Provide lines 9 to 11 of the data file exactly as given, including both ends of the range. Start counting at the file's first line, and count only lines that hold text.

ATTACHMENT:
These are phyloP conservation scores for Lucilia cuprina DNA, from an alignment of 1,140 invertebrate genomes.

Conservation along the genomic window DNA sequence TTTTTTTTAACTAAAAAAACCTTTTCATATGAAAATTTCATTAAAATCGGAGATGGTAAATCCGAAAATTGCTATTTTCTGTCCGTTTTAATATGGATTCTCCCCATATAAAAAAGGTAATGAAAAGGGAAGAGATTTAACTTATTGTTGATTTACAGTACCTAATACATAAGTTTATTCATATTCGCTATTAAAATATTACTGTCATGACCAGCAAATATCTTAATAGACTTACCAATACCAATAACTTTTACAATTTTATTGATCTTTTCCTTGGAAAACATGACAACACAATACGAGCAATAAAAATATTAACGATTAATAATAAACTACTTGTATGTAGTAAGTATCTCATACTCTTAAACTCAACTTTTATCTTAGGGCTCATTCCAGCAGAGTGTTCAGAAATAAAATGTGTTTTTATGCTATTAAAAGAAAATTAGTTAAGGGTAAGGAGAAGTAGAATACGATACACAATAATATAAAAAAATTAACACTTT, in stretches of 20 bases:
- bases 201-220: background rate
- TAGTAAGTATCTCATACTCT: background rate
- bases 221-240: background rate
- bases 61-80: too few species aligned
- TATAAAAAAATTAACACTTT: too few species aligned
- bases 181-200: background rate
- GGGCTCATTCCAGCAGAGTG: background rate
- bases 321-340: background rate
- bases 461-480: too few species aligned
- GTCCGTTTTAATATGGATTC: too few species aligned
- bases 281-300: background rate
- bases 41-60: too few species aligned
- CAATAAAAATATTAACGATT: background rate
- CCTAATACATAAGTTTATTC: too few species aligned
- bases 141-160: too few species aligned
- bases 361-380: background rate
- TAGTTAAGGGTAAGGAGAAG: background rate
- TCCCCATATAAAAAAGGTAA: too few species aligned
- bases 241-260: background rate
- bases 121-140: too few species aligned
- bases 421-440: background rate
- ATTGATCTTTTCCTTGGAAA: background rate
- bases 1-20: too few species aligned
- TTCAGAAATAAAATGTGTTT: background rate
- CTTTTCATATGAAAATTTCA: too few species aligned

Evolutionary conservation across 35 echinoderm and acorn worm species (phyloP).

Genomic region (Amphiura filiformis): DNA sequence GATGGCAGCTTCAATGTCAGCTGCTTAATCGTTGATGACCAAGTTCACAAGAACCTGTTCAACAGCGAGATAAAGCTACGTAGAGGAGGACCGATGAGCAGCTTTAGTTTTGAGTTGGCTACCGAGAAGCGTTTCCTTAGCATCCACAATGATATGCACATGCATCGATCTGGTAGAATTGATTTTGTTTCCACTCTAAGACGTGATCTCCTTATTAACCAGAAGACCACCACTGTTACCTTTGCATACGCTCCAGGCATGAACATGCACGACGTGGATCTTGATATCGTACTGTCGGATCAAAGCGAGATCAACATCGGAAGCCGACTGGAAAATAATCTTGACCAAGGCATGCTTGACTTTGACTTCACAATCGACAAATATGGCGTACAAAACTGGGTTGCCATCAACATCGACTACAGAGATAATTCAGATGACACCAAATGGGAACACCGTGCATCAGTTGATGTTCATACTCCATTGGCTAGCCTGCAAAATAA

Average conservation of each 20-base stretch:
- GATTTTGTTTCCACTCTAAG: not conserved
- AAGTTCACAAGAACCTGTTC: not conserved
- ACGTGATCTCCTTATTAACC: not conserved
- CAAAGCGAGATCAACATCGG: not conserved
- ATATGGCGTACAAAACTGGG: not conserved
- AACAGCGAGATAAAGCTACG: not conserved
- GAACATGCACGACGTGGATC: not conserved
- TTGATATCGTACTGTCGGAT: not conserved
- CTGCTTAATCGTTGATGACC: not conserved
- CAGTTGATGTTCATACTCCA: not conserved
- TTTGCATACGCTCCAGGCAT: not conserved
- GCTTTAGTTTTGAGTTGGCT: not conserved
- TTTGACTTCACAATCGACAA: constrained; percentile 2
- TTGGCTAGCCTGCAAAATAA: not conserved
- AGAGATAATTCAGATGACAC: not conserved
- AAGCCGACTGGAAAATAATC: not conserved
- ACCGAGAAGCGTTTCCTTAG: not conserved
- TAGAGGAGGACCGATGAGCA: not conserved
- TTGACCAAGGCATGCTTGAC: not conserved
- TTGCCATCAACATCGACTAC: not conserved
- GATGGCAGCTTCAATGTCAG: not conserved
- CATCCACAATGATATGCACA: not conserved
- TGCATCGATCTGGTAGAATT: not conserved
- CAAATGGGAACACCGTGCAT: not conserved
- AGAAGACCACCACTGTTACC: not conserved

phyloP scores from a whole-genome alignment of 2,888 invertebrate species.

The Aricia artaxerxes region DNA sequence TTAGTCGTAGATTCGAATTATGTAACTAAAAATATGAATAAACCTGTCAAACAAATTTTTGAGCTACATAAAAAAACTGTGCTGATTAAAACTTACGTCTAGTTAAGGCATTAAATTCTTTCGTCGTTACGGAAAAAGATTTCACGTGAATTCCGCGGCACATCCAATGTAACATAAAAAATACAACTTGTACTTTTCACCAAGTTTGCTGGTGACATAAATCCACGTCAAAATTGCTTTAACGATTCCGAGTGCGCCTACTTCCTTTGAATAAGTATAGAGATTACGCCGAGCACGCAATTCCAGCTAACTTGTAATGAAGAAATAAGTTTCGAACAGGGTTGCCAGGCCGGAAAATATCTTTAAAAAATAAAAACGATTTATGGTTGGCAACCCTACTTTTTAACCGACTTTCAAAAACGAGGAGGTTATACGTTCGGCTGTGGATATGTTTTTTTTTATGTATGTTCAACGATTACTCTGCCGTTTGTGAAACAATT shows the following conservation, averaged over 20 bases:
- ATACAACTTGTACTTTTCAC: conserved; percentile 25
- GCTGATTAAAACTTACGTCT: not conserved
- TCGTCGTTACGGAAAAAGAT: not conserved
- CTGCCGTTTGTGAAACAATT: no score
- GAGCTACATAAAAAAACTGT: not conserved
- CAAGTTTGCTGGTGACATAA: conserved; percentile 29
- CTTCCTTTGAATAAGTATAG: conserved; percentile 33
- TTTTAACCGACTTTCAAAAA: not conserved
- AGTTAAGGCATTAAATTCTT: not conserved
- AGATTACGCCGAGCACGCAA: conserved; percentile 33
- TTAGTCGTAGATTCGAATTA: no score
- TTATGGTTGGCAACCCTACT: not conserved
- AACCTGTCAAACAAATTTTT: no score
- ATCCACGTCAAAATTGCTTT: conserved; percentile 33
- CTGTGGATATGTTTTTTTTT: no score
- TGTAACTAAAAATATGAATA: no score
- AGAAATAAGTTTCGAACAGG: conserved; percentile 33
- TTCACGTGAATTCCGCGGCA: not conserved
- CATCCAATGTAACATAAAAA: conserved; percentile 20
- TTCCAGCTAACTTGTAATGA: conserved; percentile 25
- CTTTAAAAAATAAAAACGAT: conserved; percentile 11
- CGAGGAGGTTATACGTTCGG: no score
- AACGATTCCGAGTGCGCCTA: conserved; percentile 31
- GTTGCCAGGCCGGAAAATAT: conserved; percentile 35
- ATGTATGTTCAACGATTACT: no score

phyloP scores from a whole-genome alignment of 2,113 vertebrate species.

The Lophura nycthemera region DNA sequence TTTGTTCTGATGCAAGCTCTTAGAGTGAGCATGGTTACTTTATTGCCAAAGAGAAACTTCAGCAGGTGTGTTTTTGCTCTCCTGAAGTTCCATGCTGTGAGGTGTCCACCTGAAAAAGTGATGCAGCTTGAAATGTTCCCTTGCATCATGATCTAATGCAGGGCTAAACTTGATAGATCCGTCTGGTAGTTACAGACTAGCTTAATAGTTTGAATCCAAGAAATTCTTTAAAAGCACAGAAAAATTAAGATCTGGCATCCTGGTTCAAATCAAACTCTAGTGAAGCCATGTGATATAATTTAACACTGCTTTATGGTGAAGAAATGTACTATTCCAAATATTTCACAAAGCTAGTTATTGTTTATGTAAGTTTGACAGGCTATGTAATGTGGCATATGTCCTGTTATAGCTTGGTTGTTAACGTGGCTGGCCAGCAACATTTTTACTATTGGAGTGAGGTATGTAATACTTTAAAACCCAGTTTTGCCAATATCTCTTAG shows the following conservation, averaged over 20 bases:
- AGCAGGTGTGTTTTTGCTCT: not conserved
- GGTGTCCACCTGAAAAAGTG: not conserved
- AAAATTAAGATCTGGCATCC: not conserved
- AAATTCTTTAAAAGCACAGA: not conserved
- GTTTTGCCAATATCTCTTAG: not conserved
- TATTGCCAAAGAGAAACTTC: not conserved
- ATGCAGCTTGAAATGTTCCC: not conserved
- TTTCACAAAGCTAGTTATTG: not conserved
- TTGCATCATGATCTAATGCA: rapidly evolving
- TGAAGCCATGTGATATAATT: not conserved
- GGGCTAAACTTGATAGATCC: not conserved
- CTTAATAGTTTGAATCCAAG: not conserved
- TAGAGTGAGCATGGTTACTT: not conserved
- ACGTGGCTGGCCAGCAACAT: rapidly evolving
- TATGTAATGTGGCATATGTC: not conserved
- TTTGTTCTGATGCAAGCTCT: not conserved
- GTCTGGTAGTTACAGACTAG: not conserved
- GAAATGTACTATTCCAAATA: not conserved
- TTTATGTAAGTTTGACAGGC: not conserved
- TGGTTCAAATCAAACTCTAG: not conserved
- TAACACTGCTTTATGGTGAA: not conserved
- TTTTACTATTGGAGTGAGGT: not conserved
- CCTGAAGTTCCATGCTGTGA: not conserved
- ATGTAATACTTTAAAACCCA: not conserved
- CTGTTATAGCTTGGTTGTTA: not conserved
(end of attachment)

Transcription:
- GGGCTCATTCCAGCAGAGTG: background rate
- bases 321-340: background rate
- bases 461-480: too few species aligned